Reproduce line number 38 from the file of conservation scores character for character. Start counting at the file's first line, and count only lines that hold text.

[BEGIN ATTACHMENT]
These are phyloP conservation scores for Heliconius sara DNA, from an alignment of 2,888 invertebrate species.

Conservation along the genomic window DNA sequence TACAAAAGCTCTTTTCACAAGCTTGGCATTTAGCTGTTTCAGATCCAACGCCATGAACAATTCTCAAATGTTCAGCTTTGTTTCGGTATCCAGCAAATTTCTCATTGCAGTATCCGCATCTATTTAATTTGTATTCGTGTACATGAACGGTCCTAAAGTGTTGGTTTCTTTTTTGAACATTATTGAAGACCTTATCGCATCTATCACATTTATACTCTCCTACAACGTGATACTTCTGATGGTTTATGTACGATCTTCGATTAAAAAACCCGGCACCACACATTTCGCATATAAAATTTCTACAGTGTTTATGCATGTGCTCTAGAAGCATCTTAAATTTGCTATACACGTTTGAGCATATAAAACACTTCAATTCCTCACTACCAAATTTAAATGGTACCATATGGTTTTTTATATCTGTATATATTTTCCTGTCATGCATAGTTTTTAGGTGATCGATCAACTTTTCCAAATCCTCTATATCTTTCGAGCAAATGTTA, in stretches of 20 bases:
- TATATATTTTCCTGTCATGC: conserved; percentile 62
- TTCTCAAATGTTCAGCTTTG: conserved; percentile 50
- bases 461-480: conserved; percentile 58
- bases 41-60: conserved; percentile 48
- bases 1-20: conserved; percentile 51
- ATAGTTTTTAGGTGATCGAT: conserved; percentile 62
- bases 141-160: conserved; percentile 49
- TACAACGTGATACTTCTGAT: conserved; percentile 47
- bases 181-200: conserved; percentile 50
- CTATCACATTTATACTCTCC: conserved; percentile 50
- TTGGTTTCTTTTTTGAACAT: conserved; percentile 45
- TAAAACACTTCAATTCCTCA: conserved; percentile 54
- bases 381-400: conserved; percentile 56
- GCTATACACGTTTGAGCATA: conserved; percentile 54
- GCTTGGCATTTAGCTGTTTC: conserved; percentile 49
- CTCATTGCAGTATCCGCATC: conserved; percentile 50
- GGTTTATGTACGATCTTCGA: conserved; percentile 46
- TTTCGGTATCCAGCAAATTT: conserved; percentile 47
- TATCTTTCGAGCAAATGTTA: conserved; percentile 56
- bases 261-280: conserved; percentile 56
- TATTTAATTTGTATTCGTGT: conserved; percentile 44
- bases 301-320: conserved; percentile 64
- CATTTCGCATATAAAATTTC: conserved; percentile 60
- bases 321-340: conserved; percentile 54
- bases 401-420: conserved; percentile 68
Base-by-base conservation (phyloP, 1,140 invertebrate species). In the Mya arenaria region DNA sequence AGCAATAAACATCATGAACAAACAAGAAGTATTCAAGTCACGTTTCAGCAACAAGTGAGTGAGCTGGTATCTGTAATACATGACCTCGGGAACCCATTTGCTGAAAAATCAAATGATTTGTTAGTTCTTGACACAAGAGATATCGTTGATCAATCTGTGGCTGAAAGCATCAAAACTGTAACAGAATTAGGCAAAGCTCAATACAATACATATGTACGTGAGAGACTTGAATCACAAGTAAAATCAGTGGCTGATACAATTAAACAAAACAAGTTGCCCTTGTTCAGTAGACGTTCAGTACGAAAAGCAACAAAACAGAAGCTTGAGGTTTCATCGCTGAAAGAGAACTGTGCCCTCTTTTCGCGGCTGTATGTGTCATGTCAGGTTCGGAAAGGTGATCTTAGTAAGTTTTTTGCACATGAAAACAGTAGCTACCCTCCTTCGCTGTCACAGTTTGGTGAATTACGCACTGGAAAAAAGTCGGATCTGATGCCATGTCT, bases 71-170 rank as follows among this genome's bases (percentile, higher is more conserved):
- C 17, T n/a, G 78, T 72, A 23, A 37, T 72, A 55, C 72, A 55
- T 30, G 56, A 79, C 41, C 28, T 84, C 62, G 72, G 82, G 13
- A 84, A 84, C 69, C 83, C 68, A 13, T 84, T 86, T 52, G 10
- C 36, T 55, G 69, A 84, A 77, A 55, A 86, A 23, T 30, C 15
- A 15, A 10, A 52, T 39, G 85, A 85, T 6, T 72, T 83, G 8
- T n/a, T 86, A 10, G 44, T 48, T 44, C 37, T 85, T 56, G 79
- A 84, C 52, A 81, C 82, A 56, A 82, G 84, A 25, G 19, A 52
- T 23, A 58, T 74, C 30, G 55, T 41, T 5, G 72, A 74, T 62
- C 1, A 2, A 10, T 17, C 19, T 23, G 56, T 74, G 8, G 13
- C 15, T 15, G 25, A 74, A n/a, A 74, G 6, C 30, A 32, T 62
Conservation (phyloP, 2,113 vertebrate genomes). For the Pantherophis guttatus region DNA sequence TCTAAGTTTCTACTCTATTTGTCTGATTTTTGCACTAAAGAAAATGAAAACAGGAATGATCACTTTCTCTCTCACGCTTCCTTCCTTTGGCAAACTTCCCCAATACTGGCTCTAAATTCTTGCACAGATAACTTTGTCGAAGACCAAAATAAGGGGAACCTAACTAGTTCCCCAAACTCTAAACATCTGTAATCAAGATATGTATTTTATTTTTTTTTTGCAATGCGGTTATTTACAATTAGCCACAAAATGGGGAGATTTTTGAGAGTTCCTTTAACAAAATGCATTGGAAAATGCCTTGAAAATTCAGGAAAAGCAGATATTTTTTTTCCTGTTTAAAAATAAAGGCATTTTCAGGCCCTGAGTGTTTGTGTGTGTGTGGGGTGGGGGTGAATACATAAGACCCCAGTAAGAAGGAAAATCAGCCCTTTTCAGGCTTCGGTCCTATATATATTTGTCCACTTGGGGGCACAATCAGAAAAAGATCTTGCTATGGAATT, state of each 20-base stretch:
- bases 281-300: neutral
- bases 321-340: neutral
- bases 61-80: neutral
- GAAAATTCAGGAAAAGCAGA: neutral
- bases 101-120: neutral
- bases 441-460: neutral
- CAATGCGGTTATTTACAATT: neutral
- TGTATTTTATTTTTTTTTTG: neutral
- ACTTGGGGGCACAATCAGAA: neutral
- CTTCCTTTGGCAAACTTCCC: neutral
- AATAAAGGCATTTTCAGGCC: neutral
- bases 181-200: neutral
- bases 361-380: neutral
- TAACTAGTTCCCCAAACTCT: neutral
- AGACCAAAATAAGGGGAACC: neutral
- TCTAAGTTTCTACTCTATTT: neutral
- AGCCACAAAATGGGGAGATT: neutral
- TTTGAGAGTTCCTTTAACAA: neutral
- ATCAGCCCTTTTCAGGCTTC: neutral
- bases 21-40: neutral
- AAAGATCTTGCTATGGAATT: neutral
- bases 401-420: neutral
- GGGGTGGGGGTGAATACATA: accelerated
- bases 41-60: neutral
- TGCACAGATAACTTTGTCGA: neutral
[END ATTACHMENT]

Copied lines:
- C 15, T 15, G 25, A 74, A n/a, A 74, G 6, C 30, A 32, T 62